Indulgences: God’s Mercy Working Through the Church

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by Bradley Eli, M.Div., Ma.Th.  •  •  November 2, 2017   

2 Maccabees 12:46, "It is, therefore, a holy and wholesome thought to pray for the dead"

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Martin Luther's original problem was not with the doctrine of Purgatory, which he originally accepted, but with the way indulgences were being preached by such characters as Johann Tetzel, against whom he railed. Of his 95 theses, 13 mention Purgatory in a matter-of-fact way, but 40 criticize indulgences.

Blessed Pope Paul VI gave the following definition of an indulgence in his 1967 apostolic constitution Indulgentiarum Doctrina, which also appears in canon 992 of the Code of Canon Law and paragraph 1471 of the Catechism of the Catholic Church:

An indulgence is the remission before God of the temporal punishment due sins already forgiven as far as their guilt is concerned, which the follower of Christ with the proper dispositions and under certain determined conditions acquires through the intervention of the Church which, as minister of the Redemption, authoritatively dispenses and applies the treasury of the satisfaction won by Christ and the saints.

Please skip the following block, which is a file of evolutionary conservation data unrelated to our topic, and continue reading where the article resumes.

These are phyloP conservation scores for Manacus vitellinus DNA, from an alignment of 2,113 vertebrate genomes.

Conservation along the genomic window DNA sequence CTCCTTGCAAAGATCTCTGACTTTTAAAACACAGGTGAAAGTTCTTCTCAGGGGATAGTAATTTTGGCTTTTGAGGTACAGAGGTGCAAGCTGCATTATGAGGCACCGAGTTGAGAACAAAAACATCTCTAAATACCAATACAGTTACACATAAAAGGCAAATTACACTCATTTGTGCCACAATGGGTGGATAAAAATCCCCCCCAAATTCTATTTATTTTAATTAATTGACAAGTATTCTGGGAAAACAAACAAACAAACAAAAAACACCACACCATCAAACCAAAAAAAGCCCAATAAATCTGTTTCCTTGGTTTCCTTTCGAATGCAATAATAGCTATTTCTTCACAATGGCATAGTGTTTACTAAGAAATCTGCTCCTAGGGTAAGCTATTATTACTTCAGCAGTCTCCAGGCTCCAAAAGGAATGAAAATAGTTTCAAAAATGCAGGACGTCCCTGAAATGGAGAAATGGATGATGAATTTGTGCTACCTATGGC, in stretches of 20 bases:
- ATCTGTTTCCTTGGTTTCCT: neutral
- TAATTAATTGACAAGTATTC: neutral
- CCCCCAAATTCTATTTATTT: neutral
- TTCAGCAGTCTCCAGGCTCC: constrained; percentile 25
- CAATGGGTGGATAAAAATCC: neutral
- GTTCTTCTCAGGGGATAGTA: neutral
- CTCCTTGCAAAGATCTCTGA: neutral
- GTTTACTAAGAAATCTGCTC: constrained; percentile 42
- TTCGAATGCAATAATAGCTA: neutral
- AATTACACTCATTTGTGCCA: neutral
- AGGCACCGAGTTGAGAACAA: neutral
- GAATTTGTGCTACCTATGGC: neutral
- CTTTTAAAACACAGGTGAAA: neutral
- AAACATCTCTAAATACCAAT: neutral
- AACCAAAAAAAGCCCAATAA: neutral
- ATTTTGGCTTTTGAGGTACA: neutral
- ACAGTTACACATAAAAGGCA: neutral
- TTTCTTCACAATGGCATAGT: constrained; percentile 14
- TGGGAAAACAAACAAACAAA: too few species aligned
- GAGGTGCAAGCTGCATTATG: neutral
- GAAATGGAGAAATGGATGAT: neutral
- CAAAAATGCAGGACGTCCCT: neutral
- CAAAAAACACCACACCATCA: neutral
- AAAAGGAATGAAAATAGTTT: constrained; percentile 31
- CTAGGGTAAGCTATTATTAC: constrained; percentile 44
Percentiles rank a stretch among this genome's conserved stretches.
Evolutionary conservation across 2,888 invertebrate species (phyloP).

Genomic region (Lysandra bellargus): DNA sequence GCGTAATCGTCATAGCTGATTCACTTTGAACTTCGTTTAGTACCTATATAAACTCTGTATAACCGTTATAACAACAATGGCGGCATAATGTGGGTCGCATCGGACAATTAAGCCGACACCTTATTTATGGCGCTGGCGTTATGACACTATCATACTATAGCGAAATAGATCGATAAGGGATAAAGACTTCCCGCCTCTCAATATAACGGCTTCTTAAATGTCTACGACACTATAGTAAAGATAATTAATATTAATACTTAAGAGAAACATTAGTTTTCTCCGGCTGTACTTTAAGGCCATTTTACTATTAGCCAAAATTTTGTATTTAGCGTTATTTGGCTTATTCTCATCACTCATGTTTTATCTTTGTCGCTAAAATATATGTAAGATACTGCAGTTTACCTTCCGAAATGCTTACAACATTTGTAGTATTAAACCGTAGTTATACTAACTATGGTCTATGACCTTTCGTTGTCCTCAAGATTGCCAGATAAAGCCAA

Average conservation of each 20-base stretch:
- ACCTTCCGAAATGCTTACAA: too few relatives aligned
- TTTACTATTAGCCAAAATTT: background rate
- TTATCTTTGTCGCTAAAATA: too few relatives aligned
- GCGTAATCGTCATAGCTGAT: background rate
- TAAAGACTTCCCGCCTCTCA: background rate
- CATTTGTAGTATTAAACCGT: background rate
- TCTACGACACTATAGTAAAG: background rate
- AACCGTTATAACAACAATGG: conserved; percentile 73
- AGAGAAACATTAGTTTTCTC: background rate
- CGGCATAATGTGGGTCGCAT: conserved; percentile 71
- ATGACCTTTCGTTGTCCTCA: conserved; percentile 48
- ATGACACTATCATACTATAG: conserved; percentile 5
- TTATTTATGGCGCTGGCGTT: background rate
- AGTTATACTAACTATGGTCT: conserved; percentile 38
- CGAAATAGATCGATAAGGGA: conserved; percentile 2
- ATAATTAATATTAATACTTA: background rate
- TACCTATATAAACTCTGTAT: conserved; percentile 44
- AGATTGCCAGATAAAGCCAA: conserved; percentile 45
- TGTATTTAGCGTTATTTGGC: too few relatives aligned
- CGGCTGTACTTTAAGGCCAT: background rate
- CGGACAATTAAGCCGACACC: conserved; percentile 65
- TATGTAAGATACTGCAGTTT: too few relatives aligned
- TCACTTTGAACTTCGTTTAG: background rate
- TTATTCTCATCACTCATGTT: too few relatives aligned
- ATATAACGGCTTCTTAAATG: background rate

An indulgence may be applied to oneself or offered for the faithful departed. Soliciting the Church's intervention on behalf of the dead wasn't invented by the Catholic Church but inherited from the Jews, as 2 Maccabees 12:43–46 shows: "And making a gathering, he sent twelve thousand drachms of silver to Jerusalem for sacrifice to be offered for the sins of the dead. ... It is, therefore, a holy and wholesome thought to pray for the dead, that they may be loosed from sins."

To obtain an indulgence one must be a Catholic in a state of grace and perform a work indulgenced by the Church with the intention of gaining that indulgence. Only one indulgence can be obtained per day and requires that the person be completely detached from all sin. Unless legitimately impeded, it's also required that within 20 days before or after the work, the faithful will have received Holy Communion, gone to confession and prayed for the pope's intentions.

A plenary indulgence remits all the temporal punishment due to one's sins. A partial indulgence is "an equal remission of punishment through the intervention of the Church" that is "in addition to the remission of temporal punishment acquired by the action itself." A current list of indulgenced works can be found in the Enchiridion of Indulgences.

Watch the panel discuss God's mercy for the holy souls in The Download—Purgatory.


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